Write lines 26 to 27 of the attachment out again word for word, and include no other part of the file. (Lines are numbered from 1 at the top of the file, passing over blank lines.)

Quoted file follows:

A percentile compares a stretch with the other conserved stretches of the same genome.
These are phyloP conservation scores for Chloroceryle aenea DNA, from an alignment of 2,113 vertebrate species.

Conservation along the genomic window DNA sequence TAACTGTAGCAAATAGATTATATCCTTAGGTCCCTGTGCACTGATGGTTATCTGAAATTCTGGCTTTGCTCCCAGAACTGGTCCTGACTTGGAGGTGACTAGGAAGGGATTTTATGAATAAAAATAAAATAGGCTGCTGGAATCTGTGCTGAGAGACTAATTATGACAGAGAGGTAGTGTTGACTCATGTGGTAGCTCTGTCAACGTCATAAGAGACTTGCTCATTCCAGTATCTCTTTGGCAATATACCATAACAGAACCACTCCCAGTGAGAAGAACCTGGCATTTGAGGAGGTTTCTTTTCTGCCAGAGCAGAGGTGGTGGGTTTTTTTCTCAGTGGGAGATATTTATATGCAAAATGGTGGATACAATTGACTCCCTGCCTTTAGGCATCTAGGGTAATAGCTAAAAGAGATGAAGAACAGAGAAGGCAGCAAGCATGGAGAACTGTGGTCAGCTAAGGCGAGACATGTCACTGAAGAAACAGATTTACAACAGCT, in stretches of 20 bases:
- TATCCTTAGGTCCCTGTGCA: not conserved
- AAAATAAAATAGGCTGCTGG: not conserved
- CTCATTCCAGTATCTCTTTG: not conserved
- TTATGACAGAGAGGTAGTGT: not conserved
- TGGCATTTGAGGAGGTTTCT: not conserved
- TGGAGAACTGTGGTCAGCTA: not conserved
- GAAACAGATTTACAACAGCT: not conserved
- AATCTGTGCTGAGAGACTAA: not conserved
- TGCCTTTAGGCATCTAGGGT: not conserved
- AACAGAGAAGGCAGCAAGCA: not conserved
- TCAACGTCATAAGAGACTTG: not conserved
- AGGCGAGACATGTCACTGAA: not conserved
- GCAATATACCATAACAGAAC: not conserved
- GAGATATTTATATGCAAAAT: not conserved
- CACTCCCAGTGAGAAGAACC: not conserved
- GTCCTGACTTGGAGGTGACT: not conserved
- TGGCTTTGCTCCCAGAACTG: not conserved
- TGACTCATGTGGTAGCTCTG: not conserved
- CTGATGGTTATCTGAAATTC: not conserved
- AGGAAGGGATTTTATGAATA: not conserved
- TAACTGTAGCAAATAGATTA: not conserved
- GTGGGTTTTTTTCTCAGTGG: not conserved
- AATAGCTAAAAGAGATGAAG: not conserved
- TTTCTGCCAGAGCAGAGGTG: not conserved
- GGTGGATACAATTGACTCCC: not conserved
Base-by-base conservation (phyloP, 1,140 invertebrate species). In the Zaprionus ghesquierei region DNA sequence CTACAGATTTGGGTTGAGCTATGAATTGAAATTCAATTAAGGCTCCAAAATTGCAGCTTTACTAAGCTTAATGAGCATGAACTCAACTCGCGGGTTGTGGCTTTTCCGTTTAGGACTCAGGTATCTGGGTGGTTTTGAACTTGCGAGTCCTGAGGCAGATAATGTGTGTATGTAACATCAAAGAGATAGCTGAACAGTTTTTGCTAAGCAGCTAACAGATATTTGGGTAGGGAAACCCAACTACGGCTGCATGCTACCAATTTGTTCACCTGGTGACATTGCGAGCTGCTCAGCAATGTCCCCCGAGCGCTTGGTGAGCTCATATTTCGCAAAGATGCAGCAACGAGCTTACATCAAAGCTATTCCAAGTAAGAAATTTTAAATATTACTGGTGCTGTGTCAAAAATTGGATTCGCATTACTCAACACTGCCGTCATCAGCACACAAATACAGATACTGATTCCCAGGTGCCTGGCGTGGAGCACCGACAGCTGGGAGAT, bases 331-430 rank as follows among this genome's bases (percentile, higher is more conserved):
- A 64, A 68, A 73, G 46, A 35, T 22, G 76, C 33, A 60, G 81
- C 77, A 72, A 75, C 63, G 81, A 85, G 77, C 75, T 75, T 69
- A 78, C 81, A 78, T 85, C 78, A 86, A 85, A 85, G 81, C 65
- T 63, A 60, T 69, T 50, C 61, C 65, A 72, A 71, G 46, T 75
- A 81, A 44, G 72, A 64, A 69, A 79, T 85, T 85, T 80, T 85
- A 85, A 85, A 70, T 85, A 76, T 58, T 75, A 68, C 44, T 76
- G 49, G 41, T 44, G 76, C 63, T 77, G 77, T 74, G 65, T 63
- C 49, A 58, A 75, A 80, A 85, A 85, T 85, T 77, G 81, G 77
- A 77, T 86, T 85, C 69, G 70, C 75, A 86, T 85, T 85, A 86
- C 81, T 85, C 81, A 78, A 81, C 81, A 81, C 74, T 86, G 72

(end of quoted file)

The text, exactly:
- AATAGCTAAAAGAGATGAAG: not conserved
- TTTCTGCCAGAGCAGAGGTG: not conserved